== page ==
The bill of particulars against Jon Mechanic and Fried Frank, after the jump.
Law professors generally don’t earn as much as Biglaw partners. Legal academic salaries, while generally in the low six-figures, rarely go over, say, $400,000.
But some law profs own very, very nice homes. See, e.g. (in descending order by value):
Columbia professor Hans Smit ($30 million mansion — yup, that’s seven zeros);
Yale professor James Whitman ($5.7 million co-op);
NYU professor Cathy Sharkey ($5.2 million apartment);
“Feldsuk,” aka Harvard professors Jeannie Suk, who has a new book out that looks quite interesting, and Noah Feldman ($2.8 million mansion);
Columbia professor Edward Morrison ($2.6 million townhouse); and
Columbia professor Sarah Cleveland ($2.5 million townhouse).
Sometimes the professors get financial assistance for these purchases from the schools that employ them. But sometimes the professors buy them on their own, without any university help.
For example, as reported in the New York Observer, Daniel Fischel, former dean of the University of Chicago Law School, just picked up an $8.45 million Manhattan pied-à-terre. As breathlessly described by writer Max Abelson, the apartment features “custom electric shades, a steam shower, and a Sub-Zero wine refrigerator.”
Are billing disputes between law firms and their clients on the rise in the recession? We feel like we’ve seen a lot of them lately.
The most recent disagreement involves Bingham McCutchen. A Boston-area investment company, Tuckerbrook Alternative Investments, has sued Bingham, claiming it was overcharged for legal services provided in connection with preparing an SEC registration statement.
The case isn’t that exciting — it seems like a garden-variety fee dispute — but this aspect struck us as interesting. From Massachusetts Lawyers Weekly (subscription):
The Sept. 16 complaint accuses Bingham of stacking the case with young associates who had “inadequate” experience. “The billing statements reflect that these junior lawyers in essence were enjoying the benefits of on-the-job-training at Tuckerbrook’s expense,” the complaint states.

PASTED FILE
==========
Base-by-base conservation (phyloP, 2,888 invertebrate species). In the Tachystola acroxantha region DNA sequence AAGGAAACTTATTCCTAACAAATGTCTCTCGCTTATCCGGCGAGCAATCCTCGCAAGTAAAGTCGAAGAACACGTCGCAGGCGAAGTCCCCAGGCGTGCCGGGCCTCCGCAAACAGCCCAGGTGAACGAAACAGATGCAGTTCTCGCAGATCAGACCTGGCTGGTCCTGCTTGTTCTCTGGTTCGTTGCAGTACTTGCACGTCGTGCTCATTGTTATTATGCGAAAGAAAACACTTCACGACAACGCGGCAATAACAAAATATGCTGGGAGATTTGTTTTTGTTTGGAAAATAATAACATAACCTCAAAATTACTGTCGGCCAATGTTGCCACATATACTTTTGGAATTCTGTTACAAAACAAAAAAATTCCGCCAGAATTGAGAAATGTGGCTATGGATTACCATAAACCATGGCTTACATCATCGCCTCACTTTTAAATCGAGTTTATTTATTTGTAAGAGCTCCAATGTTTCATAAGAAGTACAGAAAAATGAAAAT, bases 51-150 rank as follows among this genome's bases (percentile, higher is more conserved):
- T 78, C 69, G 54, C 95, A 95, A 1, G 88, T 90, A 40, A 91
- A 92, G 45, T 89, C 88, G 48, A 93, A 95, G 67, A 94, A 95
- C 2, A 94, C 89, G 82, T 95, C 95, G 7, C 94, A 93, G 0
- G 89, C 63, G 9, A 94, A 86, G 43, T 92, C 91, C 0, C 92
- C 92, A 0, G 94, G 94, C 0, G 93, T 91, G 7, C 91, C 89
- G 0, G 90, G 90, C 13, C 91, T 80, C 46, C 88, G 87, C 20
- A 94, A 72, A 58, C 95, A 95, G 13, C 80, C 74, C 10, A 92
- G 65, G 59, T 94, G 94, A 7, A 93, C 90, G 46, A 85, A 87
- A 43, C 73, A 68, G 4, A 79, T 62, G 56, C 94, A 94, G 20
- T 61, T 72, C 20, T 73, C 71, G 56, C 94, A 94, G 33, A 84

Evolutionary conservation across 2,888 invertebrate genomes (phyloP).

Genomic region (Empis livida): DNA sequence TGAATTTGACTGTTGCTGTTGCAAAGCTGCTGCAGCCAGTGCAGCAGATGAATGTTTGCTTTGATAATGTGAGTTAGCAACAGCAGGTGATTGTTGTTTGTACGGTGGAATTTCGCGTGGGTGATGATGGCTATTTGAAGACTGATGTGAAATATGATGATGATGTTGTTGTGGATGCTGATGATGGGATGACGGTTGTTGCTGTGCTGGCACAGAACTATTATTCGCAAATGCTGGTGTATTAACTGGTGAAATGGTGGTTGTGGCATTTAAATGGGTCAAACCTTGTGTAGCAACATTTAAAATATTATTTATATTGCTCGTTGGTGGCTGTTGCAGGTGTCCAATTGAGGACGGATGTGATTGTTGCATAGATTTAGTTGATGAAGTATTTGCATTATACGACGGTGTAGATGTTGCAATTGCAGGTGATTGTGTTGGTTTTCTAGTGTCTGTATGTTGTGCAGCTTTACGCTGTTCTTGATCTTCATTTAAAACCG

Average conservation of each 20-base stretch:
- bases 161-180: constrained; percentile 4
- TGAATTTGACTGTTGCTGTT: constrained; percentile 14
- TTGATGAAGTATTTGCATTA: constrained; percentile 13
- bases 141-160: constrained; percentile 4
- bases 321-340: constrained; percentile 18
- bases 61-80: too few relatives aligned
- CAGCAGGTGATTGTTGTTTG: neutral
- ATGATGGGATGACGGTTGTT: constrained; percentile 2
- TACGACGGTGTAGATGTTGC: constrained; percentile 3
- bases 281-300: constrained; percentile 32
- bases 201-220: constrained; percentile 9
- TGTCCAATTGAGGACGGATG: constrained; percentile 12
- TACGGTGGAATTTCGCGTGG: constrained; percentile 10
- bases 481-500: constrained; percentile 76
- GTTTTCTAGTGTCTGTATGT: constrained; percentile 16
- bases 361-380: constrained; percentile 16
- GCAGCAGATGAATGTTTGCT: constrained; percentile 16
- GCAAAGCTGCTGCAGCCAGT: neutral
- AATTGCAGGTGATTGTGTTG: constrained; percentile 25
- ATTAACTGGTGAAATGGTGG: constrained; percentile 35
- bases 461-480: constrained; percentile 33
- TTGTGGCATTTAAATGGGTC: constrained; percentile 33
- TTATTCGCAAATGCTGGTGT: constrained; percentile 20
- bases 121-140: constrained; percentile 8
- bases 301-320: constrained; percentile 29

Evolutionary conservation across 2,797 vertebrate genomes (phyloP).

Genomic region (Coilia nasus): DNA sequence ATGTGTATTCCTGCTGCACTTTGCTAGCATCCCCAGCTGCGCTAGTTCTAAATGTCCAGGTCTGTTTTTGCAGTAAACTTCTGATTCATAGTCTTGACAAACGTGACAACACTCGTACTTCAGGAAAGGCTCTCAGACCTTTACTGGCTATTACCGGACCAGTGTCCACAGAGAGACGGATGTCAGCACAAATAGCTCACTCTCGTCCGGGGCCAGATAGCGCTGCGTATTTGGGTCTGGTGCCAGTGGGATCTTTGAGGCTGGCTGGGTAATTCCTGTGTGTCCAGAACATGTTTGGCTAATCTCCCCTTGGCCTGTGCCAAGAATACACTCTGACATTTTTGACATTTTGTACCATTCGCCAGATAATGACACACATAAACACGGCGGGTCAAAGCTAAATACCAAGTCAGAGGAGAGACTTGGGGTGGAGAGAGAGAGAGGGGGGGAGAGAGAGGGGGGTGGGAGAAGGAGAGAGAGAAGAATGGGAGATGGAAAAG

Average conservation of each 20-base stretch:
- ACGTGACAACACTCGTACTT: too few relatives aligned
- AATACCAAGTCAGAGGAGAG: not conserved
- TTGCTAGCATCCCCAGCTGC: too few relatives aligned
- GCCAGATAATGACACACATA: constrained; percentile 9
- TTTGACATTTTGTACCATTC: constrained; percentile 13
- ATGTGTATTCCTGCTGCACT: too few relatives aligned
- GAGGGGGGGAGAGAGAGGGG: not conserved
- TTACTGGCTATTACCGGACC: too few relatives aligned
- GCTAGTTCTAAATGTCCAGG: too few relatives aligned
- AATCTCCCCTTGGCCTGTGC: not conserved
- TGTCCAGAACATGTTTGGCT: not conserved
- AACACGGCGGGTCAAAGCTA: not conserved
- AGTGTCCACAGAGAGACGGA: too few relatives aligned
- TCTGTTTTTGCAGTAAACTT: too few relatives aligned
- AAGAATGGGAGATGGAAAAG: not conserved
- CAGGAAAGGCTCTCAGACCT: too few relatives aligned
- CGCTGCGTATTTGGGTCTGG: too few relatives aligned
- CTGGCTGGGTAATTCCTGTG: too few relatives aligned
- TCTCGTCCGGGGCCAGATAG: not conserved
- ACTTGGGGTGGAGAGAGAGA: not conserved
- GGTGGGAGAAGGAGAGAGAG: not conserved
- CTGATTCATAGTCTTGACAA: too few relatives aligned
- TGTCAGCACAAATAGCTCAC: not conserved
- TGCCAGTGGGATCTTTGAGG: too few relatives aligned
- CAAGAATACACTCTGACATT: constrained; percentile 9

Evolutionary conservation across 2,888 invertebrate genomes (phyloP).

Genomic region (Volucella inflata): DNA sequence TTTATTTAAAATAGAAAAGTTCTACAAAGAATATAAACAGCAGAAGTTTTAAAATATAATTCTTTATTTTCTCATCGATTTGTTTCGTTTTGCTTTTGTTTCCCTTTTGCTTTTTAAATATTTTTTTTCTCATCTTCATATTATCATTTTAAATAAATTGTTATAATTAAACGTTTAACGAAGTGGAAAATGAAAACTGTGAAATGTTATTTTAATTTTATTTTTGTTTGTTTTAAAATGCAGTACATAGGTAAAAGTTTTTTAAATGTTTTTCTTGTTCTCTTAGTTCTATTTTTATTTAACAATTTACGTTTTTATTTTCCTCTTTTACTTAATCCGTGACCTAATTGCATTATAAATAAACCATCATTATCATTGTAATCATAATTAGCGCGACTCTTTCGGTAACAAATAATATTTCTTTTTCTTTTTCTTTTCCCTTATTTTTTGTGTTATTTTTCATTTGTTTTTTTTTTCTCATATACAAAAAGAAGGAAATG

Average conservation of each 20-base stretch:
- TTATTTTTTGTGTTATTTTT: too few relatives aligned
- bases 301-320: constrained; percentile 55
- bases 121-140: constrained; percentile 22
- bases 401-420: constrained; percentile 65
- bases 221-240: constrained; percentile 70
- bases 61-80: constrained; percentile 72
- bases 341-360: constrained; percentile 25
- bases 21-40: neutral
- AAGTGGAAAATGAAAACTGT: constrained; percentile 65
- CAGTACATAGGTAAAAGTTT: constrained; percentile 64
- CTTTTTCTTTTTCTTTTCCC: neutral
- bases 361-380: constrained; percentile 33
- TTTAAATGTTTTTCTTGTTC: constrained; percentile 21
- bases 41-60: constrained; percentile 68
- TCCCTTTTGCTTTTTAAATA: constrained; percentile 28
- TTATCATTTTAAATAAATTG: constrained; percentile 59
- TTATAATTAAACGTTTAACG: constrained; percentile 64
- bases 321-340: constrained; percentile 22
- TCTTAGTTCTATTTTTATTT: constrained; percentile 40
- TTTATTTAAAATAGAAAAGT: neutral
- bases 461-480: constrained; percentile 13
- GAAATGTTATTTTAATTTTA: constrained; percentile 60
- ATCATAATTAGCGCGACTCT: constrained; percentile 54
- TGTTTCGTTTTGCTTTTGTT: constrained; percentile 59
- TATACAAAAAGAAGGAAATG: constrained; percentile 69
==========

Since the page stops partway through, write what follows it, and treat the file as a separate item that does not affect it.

So the allegation is that young lawyers were being trained on the client’s dime. But is that an indictment of Bingham McCutchen, or of the billable hour? Grumpy in-house lawyers regularly complain about paying for the training of Biglaw’s junior associates. This is why some corporate counsel explicitly refuse to pay for first- and second-year associates (and provide for that in their retainer agreements; presumably Tuckerbrook could have done that here).
More news about Bingham, including its summer associate offer rate and its real estate needs in New York, after the jump.
If you’re looking for options beyond Biglaw, we’re here to help. We continue our series of open threads covering small law firms focused on different practice areas. To see the fields we’ve covered so far, click here and scroll down.
We’ve received encouraging feedback from readers — and suggestions. Like this one:
I really like the small firm series you’re running, and I’m hoping you can make the next post about real estate law. I know there are lots of high-end boutiques specializing in commercial real estate out there, and I’m curious about what kind of hours they work and what kind of money the junior to midlevel associates make.
My current practice area involves long and very unpredictable hours, but I’m pretty junior, so I can still switch into another area. Real estate is at the top of my “escape options” list because I’ve heard that, even at larger firms, real estate involves less stress and fewer hours than litigation or corporate.
Is this true? Is real estate really free of “fire drills”?